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Pit bulls attack woman in NE apartment
Four pit bulls attacked a District Heights woman Saturday in a Northeast apartment, according to a D.C. police report, sending her to the hospital with "multiple bite marks, scratches, and bruising."
The attack sheds more unflattering light on a breed that has caught the attention of advocacy groups and legislators for reports of bad behavior.
The attack occurred at about 5:15 p.m. in an apartment in the 1200 block of 16th Street Northeast. The 30-year-old victim told police that she was alone in a bedroom when she opened the door. According to the police report, four pit bulls entered the room "and attacked her by biting and scratching."
The woman fell to the ground and fought off the dogs, but not before her legs and upper body were injured, according to the report. She was found conscious, but bleeding. She was able to walk to the ambulance. The dogs were taken into custody by animal control officers.
A phone number listed for the victim was out of service, and the owner of the dogs was not at home at the time of the attack.
The pit bull attack was one of several reported in the D.C. area this year.
In October, a cocker spaniel mix was attacked by two unleashed pit bulls in the Petworth neighborhood of Northwest. A 10-year-old boy and his puppy also were attacked last month by a pair of pit bulls.
Early this summer, a 74-year-old man was attacked by two pit bull mixes as he walked past a towing company's chained parking lot in Northeast. In the spring, several children were menaced by a pit bull while they waited for their bus in Chesterfield County, Va.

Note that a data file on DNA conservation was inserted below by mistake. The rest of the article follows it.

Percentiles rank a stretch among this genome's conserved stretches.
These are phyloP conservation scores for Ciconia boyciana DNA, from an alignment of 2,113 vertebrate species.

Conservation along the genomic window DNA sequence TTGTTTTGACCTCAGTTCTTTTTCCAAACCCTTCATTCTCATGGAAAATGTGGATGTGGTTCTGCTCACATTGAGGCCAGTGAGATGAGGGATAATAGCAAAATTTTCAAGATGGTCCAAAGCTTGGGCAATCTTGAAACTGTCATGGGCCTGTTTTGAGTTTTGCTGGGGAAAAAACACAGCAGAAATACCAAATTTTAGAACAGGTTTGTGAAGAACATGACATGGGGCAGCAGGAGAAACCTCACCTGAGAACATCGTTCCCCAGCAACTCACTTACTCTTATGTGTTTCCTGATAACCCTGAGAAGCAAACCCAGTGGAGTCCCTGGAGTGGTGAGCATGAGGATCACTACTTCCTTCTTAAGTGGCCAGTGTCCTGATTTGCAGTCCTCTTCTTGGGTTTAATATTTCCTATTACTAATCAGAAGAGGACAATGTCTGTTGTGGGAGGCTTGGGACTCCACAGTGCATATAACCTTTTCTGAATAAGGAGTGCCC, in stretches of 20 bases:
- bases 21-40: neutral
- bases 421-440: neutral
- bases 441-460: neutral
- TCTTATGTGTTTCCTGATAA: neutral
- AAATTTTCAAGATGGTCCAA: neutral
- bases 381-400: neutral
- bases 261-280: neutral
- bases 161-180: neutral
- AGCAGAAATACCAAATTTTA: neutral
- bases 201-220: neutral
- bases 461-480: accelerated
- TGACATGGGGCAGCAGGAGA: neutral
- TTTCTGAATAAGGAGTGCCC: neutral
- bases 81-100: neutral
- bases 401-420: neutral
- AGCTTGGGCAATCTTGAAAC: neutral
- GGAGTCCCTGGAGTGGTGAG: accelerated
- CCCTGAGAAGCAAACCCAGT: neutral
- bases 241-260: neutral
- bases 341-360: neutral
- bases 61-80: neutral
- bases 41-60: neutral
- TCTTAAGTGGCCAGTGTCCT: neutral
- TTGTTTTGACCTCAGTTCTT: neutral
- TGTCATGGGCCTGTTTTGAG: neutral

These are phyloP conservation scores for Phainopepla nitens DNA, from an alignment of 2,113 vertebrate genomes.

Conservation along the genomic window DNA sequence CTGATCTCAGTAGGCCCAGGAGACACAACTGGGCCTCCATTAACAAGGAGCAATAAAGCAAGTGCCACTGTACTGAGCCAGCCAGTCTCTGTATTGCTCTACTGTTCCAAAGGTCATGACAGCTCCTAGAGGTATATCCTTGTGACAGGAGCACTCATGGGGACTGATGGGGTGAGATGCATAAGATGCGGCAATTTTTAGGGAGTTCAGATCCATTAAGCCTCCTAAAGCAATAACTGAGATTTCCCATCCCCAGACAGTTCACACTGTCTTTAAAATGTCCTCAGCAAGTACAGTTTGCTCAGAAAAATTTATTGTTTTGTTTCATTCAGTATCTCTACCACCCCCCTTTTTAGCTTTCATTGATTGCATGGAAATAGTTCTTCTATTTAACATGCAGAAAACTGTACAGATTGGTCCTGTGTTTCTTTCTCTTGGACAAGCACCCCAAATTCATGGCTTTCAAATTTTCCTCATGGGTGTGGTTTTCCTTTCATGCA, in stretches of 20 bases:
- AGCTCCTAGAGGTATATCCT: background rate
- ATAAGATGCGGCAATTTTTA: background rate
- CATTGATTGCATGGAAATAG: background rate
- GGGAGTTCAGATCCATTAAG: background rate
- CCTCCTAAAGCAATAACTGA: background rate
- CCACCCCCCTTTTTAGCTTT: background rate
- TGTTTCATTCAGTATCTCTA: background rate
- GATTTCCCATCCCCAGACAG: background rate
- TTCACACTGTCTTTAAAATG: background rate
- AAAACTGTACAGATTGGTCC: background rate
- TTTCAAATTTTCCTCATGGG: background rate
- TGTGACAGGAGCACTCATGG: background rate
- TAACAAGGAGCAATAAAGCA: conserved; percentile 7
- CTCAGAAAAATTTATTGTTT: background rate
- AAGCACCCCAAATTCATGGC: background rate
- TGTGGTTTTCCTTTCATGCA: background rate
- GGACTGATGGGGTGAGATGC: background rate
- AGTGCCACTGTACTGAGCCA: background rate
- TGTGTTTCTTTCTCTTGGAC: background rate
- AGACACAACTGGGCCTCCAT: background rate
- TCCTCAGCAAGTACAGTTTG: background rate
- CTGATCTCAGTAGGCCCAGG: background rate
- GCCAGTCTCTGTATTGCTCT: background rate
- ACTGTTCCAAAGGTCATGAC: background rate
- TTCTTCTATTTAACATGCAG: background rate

The District is one of more than 30 states that enforces strict liability for dog attacks, but it was in Maryland this year that a decision handed down by the Maryland Court of Appeals that deemed the breed "inherently dangerous," that spurred pit bull advocates into action and has kept the breed in headlines.
"People are looking at pit bulls and so consequently you're going to hear about everything that happens with pit bulls. [This weekend's attack] is not helping anything," said Frank Branchini, a member of the Maryland Votes for Animals board of directors.
In Maryland, legislators have been working to put together legal guidelines regarding pit bulls as pets and the potential liability of their owners if the dogs attack.
Maryland Votes for Animals is one of several advocacy groups that have taken a stand against what they say is unfairly labeling a breed, burdening not only the dog, but owners who could find themselves choosing between their dog or home because of expensive insurance policies mandated by landlords or apartment management.
As the Court of Appeals ruling stands, only pure-bred pit bulls are considered "inherently dangerous," meaning that regardless of a pit bull's temperament or history of biting, an owner is liable if his dog bites someone.
The problem with the ruling -- which was amended by taking pit bull mixes off the list of dangerous dogs -- is that "there is no legal definition of a pit bull," Mr. Branchini said. "There are seven pit bull types recognized. The revised decision didn't specify which of the seven breeds they are talking about."
Regardless of the type of pit bull the court was referring to, Mr. Branchini said, the problem now is that pit bulls are in the news and "people are saying they have a questionable temperament."
"If something happens, people go, 'Was it a pit bull?'" Mr. Branchini said. "The real issue here is that dogs are capable of seriously injuring people, and it's a problem that needs to be addressed in a more productive way."
The skepticism surrounding pit bulls is not lost on Adrianne Lefkowitz, executive director of the Maryland Dog Federation, who explained that "there is no over-arching breed trend or issue," but rather, the blame for a dog's behavior lies with its owner.
"If you allow a dog to behave inappropriately or not respect people, that's what you'll have," Ms. Lefkowitz said. "If you teach it what is expected, you'll have a mannered dog. It has nothing to do with the breed. A dog is ultimately its owner's responsibility and not a reflection of other dogs."
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About the Author
Meredith Somers is a Metro reporter for The Washington Times. She can be reached at firstname.lastname@example.org.
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